Background: Sports-related cervical spine injuries (CSI) are devastating traumas that can result in permanent disability and death. However, there is a paucity of literature on catastrophic CSI sustained in young athletes who require surgical intervention. The objectives of this study were to review injury characteristics, management, and outcomes in pediatric patients who sustained an operative CSI during youth sports. Methods: This was a retrospective review of patients treated at a Level 1 pediatric trauma center for CSI (2004-2019). Children <18 years old who sustained a sports-related CSI which required operative treatment were identified. All patients received modern cervical spine instrumentation and fusion. Clinical, surgical, hospital admission, and radiographic data were analyzed. The American Spinal Cord Injury Association classification (ASIA) was used to stratify spinal cord injuries (SCI). Comparisons were made between patients with and without SCI. Results: Twenty-nine patients (25 males) sustained an operative CSI over a 15-year period. Mean age at surgery was 14.5 ±2.88 years (range, 6.4-17.8 years). Sporting activities were football (n=8; 28%), wrestling (n=7; 24%), gymnastics (n=5; 17%), diving (n=4; 14%), trampoline (n=2; 7%), hockey (n=1; 3%), snowboarding (n=1; 3%), and biking (n=1; 3%). Mechanisms included hyperflexion (n=19; 65%), axial loading (n=8; 28%), and hyperextension (n=2; 7%) injuries. There were 23 predominantly bony (79%) and six ligamentous (21%) defects: six C1-C2 injuries (21%) and 23 C3-C7 injuries (72%). Ten patients (34%) had traumatic cervical disc herniation on CT/MRI. Seven boys (24%) with subaxial CSI sustained SCI: ASIA A (n=3; 10%), ASIA B (n=3; 10%), ASIA C (n=0; 0%), ASIA D (n=1; 3%). Three children had cord contusion (n=2; 7%) or myelomalacia (n=1; 3%) without neurological deficits. The risk of SCI increased with age (15.8 vs. 14.1 years; p=0.03) and axial loading mechanism (71% vs. 14%; p=0.003). Instrumentation included anterior (n=9; 31%), posterior (n=15; 52%), and circumferential (n=5; 17%) fusions. No intraoperative complications or new neurological deficits were seen. Two incomplete SCI improved one ASIA grade and one SCI two ASIA grades. Complications related to SCI included: three patients with prolonged mechanical ventilation requiring tracheostomy, three pneumonia, two autonomic instability, and one urinary sepsis. Two quadriplegic patients required posterior spinal fusion for paralytic scoliosis. The risk of complication was greatest for SCI (p=0.001). At median follow-up of 32 months (IQR, 14-52 months), 24/26 patients (92%) with available imaging had clinical/radiographic fusion. Conclusion: Overall, a mean of two children annually sustained a sports-related cervical spine injury that required surgical intervention at our high-volume Level 1 pediatric trauma center for CSI. Age- and gender discrepancies were found. Hyperflexion injuries often had a good prognosis; however, older male athletes who sustained an axial loading CSI in contact sports were at greatest risk of SCI, complications, and permanent disability.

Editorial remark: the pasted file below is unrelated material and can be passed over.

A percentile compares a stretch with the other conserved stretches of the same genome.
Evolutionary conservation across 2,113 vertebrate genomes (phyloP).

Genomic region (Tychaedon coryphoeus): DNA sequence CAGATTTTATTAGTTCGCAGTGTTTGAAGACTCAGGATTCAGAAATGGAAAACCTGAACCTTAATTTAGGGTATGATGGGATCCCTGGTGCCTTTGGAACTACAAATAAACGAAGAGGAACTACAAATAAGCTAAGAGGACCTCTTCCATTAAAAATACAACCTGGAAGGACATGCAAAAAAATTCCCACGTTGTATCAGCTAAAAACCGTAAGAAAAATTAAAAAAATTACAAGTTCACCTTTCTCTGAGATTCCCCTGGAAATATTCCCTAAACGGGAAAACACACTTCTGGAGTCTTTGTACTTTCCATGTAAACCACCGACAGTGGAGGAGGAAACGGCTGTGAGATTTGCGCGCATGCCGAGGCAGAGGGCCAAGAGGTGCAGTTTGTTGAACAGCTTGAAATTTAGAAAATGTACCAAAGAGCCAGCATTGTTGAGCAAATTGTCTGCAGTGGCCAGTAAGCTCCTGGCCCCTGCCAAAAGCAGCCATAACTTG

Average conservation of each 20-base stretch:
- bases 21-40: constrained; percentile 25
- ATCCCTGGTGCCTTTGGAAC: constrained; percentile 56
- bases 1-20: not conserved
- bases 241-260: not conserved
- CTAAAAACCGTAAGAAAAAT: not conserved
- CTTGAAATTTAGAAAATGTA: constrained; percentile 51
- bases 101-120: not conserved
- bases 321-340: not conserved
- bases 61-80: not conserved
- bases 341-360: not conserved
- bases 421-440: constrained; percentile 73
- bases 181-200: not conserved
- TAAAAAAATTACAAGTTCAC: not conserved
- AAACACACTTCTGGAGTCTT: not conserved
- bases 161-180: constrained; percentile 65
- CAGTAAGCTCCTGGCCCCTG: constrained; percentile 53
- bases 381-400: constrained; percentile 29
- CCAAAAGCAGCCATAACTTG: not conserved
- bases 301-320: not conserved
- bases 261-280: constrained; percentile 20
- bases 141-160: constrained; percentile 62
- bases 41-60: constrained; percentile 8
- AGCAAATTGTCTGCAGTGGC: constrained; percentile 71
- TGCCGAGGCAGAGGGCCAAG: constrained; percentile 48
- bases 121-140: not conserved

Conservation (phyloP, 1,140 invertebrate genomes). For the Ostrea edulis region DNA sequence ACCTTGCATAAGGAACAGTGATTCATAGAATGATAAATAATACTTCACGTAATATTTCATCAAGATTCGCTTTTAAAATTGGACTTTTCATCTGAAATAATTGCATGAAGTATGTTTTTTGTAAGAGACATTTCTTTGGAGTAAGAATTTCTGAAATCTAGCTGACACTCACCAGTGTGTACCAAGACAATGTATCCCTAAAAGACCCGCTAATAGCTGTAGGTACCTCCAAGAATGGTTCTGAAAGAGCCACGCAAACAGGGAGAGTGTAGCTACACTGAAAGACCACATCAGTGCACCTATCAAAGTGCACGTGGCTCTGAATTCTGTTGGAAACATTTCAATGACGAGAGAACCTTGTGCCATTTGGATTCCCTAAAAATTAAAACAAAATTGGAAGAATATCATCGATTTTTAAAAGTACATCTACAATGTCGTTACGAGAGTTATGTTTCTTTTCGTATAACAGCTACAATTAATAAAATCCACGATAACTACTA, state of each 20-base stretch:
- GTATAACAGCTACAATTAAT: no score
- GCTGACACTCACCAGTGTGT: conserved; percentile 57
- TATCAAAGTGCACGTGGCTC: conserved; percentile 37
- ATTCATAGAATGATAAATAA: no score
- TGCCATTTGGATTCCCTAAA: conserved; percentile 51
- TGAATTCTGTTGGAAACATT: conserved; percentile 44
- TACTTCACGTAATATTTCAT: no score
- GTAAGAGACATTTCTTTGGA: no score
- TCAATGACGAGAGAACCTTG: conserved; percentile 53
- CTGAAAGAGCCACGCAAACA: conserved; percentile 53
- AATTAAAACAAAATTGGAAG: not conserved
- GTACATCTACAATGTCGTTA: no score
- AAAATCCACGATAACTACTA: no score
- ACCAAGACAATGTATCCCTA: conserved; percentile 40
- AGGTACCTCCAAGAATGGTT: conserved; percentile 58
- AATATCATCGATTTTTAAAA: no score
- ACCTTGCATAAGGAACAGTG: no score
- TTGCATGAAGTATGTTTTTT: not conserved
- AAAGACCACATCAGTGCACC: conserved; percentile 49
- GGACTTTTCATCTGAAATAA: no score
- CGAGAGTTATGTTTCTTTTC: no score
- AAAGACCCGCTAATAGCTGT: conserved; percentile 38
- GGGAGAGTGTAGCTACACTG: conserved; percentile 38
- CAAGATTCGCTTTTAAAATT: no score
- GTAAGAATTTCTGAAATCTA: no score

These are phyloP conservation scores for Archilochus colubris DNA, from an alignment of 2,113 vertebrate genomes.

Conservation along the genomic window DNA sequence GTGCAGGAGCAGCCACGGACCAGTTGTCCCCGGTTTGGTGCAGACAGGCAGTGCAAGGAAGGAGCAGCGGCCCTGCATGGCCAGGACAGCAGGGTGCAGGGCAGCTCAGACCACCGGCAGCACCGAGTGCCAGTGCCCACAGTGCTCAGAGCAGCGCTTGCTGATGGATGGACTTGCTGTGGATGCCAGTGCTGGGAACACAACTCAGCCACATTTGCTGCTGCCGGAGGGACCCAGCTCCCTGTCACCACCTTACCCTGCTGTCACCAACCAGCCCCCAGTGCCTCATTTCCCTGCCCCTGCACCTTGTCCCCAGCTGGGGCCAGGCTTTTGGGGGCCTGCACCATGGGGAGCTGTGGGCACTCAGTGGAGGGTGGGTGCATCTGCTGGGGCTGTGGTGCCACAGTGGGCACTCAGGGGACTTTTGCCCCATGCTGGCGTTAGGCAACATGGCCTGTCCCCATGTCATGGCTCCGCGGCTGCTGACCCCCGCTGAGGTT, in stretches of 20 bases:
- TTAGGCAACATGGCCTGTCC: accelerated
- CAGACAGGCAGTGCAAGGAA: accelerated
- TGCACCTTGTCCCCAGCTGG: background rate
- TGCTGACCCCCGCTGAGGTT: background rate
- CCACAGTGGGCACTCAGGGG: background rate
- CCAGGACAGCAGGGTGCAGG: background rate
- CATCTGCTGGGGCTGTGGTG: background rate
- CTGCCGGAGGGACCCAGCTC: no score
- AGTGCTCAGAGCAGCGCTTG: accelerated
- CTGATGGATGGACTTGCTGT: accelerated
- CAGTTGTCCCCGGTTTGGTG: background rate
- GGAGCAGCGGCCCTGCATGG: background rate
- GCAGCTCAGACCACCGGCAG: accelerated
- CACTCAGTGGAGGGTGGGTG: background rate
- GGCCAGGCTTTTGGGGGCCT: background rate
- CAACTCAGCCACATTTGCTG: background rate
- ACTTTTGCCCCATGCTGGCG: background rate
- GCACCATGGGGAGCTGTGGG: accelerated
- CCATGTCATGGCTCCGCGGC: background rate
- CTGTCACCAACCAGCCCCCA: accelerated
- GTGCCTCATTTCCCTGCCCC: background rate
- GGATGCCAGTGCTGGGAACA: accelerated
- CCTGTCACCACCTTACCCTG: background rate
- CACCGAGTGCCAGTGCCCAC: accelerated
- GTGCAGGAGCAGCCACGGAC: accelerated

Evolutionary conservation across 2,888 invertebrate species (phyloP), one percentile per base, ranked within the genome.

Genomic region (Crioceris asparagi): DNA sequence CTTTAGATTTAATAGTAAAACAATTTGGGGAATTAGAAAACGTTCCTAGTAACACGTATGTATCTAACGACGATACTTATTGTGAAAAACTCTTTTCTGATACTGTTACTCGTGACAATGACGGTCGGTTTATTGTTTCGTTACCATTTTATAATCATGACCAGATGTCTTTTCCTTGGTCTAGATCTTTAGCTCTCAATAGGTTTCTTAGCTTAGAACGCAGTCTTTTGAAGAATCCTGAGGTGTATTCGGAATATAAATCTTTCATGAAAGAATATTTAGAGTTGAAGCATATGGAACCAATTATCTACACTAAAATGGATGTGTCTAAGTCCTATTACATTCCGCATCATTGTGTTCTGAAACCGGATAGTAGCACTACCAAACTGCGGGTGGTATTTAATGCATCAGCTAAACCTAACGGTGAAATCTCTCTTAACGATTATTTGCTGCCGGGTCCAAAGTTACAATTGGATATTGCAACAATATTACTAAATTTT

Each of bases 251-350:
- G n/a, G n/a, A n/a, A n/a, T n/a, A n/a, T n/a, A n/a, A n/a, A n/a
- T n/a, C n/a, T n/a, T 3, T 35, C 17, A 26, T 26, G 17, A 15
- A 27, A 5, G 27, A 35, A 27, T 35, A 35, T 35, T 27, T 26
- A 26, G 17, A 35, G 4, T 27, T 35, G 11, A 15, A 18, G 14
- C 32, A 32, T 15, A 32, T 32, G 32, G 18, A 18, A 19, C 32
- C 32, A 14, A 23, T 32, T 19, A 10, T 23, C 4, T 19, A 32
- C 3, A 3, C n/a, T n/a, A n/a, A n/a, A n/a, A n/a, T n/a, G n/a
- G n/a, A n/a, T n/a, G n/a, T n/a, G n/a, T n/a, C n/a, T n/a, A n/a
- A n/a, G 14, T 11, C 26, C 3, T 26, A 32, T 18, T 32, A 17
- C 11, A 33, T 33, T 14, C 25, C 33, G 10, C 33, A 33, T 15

Operative cervical spine injuries sustained in youth sports cohort characteristics (n=29)